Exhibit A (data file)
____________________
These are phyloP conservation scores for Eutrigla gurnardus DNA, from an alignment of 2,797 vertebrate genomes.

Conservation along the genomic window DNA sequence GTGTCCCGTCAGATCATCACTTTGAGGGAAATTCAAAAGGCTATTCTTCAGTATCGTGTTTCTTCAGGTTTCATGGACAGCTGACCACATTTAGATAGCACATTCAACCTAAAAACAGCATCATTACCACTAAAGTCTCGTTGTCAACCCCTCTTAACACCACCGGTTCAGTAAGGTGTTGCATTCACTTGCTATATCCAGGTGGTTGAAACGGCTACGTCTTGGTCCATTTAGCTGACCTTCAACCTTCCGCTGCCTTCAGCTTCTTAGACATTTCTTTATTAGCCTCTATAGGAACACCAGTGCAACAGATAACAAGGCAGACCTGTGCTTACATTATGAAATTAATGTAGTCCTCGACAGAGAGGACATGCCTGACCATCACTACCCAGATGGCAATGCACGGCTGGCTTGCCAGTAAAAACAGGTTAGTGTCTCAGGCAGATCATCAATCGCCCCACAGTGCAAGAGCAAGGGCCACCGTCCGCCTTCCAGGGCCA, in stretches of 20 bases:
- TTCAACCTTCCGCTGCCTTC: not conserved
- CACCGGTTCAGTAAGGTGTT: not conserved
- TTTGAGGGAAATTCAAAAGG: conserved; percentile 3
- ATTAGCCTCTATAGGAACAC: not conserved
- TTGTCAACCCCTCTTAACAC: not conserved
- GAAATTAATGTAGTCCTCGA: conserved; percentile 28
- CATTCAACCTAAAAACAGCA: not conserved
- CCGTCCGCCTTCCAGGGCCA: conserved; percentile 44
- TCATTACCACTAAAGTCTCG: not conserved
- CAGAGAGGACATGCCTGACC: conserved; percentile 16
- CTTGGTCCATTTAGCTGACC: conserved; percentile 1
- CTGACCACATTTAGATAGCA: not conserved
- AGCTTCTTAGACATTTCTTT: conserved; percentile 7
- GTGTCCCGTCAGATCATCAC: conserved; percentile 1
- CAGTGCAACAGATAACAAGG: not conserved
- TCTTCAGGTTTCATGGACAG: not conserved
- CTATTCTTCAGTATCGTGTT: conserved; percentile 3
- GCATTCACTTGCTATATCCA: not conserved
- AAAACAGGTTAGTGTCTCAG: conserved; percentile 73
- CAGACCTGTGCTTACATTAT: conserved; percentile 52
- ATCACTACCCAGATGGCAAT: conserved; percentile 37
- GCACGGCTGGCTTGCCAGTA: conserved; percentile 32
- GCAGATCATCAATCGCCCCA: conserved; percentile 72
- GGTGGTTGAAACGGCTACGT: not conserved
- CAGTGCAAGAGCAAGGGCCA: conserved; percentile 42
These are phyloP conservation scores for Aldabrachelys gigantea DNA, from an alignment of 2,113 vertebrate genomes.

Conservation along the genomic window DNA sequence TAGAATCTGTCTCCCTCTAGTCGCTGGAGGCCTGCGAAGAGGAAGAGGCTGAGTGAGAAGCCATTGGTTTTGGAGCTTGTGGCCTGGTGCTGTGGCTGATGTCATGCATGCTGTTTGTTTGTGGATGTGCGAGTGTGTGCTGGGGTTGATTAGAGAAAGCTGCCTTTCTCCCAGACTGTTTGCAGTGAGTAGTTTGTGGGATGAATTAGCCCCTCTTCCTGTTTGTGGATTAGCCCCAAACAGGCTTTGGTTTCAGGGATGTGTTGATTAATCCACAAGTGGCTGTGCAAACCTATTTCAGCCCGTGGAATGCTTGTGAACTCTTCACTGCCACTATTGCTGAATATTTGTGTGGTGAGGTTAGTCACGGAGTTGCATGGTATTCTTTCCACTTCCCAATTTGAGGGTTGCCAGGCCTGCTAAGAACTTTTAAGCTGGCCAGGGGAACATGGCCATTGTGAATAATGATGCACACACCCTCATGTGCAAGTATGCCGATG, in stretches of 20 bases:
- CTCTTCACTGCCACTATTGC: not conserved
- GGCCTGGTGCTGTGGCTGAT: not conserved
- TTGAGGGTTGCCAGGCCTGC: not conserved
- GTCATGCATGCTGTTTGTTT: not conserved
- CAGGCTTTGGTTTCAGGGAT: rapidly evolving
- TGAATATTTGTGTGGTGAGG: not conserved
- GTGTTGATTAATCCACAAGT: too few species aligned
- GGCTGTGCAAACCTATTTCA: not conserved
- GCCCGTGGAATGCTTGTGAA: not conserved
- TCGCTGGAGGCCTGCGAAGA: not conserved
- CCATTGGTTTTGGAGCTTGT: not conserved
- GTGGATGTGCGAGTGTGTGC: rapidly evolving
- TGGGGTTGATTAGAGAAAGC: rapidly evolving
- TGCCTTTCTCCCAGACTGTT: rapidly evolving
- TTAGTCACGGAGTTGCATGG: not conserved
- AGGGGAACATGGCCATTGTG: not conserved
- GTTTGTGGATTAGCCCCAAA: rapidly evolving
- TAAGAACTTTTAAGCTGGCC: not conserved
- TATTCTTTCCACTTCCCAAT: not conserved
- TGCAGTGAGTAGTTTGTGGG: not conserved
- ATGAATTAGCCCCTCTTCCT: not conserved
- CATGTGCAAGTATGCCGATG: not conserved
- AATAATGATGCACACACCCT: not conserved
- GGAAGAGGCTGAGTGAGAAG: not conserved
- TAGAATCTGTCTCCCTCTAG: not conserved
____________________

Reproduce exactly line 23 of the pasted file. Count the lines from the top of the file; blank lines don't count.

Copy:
- ATCACTACCCAGATGGCAAT: conserved; percentile 37